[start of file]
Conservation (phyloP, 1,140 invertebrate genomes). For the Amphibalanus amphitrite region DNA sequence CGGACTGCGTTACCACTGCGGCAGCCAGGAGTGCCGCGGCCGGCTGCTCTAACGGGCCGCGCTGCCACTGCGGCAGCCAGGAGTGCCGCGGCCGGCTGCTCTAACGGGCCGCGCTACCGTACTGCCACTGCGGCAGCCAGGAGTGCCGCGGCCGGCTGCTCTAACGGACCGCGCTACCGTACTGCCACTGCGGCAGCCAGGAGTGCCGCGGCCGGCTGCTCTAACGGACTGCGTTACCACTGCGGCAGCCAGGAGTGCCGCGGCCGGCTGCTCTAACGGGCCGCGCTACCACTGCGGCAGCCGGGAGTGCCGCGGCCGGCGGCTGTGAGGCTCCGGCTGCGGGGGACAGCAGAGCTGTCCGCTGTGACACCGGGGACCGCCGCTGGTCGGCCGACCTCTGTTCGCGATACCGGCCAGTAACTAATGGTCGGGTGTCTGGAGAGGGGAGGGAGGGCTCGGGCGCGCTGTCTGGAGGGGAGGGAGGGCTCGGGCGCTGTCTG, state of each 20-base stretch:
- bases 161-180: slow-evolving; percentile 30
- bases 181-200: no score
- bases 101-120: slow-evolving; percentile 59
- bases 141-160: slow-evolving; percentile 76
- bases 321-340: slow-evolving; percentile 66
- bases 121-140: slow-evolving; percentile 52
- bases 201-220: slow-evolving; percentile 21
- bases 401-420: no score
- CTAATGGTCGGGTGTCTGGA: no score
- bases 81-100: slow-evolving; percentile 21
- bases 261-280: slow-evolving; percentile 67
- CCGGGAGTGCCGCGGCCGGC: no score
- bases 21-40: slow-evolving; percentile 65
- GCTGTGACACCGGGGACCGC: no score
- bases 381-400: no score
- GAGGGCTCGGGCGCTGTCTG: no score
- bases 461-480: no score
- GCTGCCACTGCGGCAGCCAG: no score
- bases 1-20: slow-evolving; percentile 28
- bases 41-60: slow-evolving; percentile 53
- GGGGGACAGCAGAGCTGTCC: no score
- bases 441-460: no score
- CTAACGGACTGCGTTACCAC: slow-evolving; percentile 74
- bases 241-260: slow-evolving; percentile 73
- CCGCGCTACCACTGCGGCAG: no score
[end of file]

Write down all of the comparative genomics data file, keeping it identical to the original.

Conservation (phyloP, 1,140 invertebrate genomes). For the Amphibalanus amphitrite region DNA sequence CGGACTGCGTTACCACTGCGGCAGCCAGGAGTGCCGCGGCCGGCTGCTCTAACGGGCCGCGCTGCCACTGCGGCAGCCAGGAGTGCCGCGGCCGGCTGCTCTAACGGGCCGCGCTACCGTACTGCCACTGCGGCAGCCAGGAGTGCCGCGGCCGGCTGCTCTAACGGACCGCGCTACCGTACTGCCACTGCGGCAGCCAGGAGTGCCGCGGCCGGCTGCTCTAACGGACTGCGTTACCACTGCGGCAGCCAGGAGTGCCGCGGCCGGCTGCTCTAACGGGCCGCGCTACCACTGCGGCAGCCGGGAGTGCCGCGGCCGGCGGCTGTGAGGCTCCGGCTGCGGGGGACAGCAGAGCTGTCCGCTGTGACACCGGGGACCGCCGCTGGTCGGCCGACCTCTGTTCGCGATACCGGCCAGTAACTAATGGTCGGGTGTCTGGAGAGGGGAGGGAGGGCTCGGGCGCGCTGTCTGGAGGGGAGGGAGGGCTCGGGCGCTGTCTG, state of each 20-base stretch:
- bases 161-180: slow-evolving; percentile 30
- bases 181-200: no score
- bases 101-120: slow-evolving; percentile 59
- bases 141-160: slow-evolving; percentile 76
- bases 321-340: slow-evolving; percentile 66
- bases 121-140: slow-evolving; percentile 52
- bases 201-220: slow-evolving; percentile 21
- bases 401-420: no score
- CTAATGGTCGGGTGTCTGGA: no score
- bases 81-100: slow-evolving; percentile 21
- bases 261-280: slow-evolving; percentile 67
- CCGGGAGTGCCGCGGCCGGC: no score
- bases 21-40: slow-evolving; percentile 65
- GCTGTGACACCGGGGACCGC: no score
- bases 381-400: no score
- GAGGGCTCGGGCGCTGTCTG: no score
- bases 461-480: no score
- GCTGCCACTGCGGCAGCCAG: no score
- bases 1-20: slow-evolving; percentile 28
- bases 41-60: slow-evolving; percentile 53
- GGGGGACAGCAGAGCTGTCC: no score
- bases 441-460: no score
- CTAACGGACTGCGTTACCAC: slow-evolving; percentile 74
- bases 241-260: slow-evolving; percentile 73
- CCGCGCTACCACTGCGGCAG: no score